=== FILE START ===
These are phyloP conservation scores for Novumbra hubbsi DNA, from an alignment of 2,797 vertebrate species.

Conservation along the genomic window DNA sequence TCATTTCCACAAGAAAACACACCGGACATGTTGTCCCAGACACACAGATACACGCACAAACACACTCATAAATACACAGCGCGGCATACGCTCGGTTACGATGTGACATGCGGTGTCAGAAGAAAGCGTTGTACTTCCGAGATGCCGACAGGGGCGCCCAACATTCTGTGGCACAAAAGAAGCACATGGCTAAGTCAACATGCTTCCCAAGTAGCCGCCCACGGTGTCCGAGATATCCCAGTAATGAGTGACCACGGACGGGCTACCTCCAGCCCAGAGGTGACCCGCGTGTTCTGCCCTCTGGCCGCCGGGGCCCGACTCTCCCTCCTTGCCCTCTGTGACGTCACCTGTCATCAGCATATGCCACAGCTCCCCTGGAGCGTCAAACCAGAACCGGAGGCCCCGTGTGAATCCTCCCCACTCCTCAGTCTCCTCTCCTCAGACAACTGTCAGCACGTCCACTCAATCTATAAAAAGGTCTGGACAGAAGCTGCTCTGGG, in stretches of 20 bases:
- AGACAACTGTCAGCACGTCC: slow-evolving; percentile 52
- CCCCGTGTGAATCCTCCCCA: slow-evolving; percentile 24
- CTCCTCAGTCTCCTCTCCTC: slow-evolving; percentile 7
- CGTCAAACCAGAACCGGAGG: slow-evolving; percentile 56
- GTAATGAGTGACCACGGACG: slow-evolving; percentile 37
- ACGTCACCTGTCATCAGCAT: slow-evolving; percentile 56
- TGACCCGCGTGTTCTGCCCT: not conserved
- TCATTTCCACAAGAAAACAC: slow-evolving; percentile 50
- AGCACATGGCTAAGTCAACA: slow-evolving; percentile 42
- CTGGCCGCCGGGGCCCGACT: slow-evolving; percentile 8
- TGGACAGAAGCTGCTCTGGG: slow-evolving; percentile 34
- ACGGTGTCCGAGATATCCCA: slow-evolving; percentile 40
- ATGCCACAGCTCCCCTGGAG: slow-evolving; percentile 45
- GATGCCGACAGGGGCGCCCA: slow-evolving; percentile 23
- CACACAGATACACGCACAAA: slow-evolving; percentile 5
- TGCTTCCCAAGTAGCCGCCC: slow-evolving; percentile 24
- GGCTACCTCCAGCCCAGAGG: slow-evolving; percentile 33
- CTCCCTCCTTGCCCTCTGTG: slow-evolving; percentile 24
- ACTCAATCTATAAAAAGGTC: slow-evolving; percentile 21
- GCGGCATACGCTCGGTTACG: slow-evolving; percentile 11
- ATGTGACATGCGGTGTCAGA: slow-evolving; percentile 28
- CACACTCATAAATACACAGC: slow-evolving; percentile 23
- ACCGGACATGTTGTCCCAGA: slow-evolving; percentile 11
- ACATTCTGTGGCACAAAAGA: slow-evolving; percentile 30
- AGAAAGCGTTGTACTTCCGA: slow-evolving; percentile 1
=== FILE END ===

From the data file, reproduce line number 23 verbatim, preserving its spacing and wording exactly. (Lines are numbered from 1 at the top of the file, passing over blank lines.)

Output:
- ATGTGACATGCGGTGTCAGA: slow-evolving; percentile 28